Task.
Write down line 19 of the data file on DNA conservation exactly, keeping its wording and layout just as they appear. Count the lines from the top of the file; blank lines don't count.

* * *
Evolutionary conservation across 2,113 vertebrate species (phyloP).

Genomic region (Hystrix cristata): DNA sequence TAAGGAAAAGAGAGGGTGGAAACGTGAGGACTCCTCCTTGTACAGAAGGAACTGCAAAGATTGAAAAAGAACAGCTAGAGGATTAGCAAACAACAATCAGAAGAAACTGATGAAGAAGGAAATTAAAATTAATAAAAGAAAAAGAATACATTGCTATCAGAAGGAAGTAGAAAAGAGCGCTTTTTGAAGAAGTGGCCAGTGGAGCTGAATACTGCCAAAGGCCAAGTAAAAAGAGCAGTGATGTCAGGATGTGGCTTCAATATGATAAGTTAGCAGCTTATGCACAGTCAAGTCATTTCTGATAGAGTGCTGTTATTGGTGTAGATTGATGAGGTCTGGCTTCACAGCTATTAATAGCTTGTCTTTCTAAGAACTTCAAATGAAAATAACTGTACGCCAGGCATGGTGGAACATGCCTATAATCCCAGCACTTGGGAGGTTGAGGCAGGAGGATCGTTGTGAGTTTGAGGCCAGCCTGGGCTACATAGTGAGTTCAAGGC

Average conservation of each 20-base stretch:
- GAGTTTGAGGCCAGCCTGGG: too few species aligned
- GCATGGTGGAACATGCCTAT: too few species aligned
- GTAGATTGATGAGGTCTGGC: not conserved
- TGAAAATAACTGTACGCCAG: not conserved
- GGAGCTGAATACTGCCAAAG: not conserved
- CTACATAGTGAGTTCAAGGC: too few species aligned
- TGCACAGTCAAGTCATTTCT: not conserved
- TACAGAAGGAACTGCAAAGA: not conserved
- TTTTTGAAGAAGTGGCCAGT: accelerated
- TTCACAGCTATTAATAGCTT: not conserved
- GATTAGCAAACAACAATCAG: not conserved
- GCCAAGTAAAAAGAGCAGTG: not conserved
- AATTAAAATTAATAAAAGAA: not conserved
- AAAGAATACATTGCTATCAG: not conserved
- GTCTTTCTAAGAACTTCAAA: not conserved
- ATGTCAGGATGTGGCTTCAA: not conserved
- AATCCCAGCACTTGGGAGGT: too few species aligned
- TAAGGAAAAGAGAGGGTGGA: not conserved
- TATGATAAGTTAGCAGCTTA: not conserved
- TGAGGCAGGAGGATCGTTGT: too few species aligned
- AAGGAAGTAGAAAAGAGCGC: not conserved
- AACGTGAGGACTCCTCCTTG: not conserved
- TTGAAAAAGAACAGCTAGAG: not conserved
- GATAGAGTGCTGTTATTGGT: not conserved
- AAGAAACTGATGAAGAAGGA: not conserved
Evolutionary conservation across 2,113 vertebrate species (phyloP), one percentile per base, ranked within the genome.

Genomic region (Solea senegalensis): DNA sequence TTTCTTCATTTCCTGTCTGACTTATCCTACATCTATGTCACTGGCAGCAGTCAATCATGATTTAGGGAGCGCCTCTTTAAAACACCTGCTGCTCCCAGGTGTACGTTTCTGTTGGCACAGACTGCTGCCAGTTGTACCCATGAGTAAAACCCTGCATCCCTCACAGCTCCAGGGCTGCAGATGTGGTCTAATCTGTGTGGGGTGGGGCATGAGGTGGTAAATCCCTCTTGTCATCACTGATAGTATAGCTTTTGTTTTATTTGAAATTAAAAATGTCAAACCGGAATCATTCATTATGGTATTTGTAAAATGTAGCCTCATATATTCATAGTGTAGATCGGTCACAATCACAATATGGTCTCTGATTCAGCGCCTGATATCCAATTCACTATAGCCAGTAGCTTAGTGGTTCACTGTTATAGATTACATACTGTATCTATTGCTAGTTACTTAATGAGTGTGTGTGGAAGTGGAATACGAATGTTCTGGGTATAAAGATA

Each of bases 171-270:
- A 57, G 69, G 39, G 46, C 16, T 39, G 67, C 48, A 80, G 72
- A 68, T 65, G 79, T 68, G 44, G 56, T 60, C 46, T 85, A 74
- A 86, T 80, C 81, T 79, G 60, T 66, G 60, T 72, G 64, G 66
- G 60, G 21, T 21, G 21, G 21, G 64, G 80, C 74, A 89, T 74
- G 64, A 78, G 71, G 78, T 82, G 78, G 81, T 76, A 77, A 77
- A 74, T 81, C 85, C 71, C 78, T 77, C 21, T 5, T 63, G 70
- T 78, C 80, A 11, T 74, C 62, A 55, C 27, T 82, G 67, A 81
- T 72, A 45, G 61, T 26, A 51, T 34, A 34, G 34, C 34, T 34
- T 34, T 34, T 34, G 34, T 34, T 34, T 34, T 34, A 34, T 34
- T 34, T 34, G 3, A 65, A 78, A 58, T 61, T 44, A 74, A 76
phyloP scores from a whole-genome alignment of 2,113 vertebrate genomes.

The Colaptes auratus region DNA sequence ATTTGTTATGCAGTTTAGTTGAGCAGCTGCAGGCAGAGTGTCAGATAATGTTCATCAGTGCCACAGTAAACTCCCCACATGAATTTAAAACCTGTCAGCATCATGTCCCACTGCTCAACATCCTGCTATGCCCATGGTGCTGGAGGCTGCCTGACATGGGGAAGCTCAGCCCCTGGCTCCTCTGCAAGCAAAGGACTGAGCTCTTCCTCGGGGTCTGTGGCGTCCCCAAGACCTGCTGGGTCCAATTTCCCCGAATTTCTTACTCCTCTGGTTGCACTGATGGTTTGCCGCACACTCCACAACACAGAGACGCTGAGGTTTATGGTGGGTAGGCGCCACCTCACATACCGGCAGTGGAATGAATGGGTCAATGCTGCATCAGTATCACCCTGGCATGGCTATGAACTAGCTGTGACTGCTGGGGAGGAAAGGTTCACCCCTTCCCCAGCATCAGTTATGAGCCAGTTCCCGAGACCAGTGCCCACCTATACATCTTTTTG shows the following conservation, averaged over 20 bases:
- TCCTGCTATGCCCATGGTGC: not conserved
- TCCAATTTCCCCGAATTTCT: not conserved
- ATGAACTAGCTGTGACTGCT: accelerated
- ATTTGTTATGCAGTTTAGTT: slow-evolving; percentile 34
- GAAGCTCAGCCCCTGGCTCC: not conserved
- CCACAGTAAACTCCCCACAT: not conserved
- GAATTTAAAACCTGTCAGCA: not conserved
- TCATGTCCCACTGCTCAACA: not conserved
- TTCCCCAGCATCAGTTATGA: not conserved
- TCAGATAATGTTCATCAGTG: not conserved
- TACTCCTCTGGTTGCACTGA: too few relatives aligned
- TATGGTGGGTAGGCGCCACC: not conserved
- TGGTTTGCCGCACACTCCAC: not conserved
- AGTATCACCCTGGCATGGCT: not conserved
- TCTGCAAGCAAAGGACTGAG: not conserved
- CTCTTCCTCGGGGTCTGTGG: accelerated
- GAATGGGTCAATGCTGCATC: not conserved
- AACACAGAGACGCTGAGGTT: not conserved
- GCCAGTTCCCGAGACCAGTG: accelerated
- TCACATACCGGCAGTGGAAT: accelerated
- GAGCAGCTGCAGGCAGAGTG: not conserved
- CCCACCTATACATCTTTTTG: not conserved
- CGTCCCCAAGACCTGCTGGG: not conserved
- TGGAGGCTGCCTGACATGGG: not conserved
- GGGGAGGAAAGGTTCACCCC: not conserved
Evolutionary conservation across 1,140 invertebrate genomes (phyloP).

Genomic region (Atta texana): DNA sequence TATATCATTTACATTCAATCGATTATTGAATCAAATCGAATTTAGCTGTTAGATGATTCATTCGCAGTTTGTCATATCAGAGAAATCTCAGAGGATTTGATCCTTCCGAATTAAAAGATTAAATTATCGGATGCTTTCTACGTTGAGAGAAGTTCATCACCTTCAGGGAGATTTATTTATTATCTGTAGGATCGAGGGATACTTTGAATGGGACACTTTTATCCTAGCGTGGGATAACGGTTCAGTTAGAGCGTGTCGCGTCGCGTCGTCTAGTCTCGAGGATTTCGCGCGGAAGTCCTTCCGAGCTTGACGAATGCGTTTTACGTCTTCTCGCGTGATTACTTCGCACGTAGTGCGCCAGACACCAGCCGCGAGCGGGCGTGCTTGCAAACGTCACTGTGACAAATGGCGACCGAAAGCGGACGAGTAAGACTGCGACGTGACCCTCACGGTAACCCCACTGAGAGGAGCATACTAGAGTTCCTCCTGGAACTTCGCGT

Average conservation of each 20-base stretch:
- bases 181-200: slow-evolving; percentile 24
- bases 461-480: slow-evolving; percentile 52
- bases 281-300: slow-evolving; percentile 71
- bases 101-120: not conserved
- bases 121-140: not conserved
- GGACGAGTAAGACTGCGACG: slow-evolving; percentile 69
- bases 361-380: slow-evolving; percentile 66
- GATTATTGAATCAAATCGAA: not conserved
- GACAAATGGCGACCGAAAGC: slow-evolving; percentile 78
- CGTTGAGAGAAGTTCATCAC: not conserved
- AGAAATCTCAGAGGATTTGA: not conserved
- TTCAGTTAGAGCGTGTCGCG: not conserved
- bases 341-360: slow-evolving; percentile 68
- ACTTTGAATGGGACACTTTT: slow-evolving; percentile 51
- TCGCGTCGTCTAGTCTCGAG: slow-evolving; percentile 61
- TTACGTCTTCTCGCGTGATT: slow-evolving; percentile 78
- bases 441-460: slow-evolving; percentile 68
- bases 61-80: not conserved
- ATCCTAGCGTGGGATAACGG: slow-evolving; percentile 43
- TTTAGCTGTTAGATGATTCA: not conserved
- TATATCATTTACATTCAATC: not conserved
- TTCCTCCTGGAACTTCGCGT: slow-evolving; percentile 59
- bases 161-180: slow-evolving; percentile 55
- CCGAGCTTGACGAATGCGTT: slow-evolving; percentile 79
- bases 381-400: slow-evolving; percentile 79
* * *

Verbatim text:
- ATGTCAGGATGTGGCTTCAA: not conserved